Malawi’s youthful and unproductive population, though currently a burden for the country to provide them with social services, could be turned into an opportunity if the country makes necessary investments in it.
This realisation—popularly termed as demographic dividend—will be subject of discussion in Lilongwe from Tuesday to Thursday next week as the country convenes the 2016 National Conference on Population and Development.
During the conference, there will be the dissemination of findings of Malawi’s first demographic dividend study and also presentations of various research papers on population and fertility rates.
The conference, under the theme Empowering, Educating and Employing Youth to Harness the Demographic Dividend and Achieve Socioeconomic Transformation, will bring together government and various stakeholders in population and development.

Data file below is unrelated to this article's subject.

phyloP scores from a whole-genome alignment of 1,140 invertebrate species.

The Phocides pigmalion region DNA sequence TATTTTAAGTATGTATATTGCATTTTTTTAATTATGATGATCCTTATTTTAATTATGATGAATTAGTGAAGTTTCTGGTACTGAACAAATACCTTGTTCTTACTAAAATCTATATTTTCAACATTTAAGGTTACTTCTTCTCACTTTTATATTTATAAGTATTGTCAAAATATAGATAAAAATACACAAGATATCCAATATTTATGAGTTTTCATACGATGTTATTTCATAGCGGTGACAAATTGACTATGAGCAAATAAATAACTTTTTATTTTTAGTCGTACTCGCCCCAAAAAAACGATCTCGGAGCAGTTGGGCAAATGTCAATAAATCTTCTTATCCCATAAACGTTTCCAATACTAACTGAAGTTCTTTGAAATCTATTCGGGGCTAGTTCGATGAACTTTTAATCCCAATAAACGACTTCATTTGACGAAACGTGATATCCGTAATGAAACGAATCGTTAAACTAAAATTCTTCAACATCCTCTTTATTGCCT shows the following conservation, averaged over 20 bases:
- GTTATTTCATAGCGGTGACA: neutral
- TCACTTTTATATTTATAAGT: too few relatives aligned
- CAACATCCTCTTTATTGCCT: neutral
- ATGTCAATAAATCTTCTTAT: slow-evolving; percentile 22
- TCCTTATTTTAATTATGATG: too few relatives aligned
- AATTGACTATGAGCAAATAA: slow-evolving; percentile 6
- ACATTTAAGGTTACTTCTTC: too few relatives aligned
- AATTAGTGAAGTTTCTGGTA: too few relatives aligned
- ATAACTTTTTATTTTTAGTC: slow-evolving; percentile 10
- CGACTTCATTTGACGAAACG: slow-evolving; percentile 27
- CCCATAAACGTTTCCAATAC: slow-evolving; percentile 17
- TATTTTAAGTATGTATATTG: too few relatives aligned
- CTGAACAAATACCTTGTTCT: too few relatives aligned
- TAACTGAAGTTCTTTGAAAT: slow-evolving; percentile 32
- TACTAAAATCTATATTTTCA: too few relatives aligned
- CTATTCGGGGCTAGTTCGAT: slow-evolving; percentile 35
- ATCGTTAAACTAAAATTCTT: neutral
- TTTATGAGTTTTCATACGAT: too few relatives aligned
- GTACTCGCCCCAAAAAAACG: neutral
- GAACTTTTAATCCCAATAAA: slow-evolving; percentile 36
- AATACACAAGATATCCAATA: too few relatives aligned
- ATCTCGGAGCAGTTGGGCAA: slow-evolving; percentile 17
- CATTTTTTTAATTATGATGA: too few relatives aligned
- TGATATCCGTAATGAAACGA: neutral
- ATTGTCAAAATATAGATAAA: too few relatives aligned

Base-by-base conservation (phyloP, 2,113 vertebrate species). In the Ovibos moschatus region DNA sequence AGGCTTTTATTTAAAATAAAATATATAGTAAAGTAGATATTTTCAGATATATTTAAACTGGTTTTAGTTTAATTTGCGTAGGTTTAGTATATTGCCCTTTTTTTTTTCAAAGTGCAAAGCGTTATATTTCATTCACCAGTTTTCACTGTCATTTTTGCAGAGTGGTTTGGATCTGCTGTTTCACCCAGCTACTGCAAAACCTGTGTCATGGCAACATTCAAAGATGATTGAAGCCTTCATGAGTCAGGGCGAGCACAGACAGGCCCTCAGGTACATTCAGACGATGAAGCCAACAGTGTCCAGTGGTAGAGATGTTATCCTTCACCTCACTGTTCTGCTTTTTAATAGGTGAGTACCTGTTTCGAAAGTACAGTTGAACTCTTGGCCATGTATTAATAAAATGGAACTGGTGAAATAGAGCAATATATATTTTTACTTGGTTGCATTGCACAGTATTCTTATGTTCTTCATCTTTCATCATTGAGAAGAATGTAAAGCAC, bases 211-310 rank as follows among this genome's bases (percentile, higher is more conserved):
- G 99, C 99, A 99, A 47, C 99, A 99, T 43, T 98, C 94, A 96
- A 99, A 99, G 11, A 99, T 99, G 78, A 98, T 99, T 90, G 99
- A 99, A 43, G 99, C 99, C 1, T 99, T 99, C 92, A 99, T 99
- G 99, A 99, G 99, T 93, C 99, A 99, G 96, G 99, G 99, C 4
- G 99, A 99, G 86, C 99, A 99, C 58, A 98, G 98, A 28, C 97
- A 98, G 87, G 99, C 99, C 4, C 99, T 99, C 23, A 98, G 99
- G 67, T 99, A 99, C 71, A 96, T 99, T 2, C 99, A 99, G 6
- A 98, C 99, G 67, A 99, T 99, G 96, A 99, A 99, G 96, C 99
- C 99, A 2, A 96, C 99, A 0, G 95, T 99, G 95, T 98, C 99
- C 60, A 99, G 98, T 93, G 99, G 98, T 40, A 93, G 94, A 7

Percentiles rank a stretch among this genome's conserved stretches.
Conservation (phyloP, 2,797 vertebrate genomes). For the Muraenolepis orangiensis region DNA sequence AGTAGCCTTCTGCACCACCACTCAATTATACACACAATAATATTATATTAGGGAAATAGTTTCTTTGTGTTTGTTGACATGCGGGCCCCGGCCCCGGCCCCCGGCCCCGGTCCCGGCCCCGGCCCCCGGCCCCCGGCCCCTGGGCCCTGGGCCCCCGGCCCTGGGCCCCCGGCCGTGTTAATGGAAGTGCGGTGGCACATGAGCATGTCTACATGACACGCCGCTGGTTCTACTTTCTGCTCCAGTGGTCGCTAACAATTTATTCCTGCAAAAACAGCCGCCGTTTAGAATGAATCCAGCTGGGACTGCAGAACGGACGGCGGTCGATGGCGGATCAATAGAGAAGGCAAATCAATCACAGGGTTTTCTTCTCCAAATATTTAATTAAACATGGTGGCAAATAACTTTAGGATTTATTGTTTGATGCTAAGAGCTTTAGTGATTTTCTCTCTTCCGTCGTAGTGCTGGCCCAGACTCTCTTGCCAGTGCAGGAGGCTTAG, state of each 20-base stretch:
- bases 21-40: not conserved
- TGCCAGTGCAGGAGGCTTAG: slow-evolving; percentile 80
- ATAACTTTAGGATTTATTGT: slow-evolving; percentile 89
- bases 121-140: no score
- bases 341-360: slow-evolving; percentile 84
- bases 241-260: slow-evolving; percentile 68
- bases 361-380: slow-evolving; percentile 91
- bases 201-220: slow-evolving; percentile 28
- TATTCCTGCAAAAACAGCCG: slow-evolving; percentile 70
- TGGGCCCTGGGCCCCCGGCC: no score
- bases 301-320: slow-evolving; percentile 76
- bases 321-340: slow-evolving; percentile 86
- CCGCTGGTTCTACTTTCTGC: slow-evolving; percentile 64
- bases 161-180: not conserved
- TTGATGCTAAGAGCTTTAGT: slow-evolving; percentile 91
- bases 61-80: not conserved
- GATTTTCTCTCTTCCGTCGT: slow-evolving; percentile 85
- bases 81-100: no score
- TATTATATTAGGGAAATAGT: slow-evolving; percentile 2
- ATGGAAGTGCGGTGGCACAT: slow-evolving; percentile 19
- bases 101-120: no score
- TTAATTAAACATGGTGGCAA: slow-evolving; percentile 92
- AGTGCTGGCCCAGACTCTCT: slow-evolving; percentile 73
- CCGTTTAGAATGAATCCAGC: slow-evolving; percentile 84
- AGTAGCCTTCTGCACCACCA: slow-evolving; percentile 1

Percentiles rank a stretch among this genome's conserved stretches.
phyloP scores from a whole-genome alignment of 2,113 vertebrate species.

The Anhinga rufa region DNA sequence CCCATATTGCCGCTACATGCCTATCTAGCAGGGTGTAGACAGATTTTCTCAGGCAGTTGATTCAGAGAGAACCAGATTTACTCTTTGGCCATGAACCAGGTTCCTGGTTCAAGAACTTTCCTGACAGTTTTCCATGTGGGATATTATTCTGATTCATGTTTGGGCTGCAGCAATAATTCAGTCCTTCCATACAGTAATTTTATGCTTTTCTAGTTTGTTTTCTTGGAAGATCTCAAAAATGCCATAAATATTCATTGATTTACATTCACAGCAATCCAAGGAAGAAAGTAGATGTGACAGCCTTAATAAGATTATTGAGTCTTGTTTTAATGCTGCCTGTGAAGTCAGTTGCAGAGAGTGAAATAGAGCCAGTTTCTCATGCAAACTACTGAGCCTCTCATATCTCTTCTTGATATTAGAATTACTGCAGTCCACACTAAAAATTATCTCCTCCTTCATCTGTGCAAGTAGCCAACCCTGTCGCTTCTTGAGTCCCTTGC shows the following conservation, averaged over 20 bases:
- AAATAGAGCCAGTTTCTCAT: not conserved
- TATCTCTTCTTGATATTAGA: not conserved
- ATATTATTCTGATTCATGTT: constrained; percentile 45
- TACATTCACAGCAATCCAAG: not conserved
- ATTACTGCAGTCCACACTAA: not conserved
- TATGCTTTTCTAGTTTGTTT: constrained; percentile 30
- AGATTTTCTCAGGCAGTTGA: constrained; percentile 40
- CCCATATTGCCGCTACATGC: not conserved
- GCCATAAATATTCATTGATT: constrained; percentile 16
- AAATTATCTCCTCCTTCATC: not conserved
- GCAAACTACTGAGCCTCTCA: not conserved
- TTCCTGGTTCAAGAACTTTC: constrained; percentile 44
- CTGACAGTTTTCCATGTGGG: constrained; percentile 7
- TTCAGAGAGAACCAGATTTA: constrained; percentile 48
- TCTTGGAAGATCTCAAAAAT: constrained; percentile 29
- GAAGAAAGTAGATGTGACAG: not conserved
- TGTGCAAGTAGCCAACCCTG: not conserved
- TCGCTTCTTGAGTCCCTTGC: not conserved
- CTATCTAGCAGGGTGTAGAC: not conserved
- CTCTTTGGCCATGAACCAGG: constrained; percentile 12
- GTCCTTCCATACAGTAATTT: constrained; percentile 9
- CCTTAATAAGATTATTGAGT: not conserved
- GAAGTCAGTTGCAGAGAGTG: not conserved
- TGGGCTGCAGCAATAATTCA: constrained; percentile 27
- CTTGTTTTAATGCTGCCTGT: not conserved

In an interview yesterday, University of Malawi’s Chancellor College demography lecturer Dr Jesman Chintsanya, one of the stakeholders at the conference, said he is pleased to note that Malawi is now taking population issues seriously.
He noted that the current rate of population growth, and age structure of Malawi have negative impact on the country’s development.
Due to high fertility rates, he noted, the age structure of Malawi is youthful.
“Ideally, this is a chance for the society to take advantage of the fact that the dependency ratio—that is, the productive people in the society—is high compared to the people you have to take care of, such as children and the elderly,” he said.
To harness this demographic dividend, Chintsanya said Malawi needs to invest in key development sectors to ensure that the youthful population is productive.
He also called for the need to slow down the rapid population growth and reduce fertility rates.
In January this year, during the launch of the National Youth Conference, President Peter Mutharika underlined the importance of investing in the youth as a panacea for fighting poverty in the country.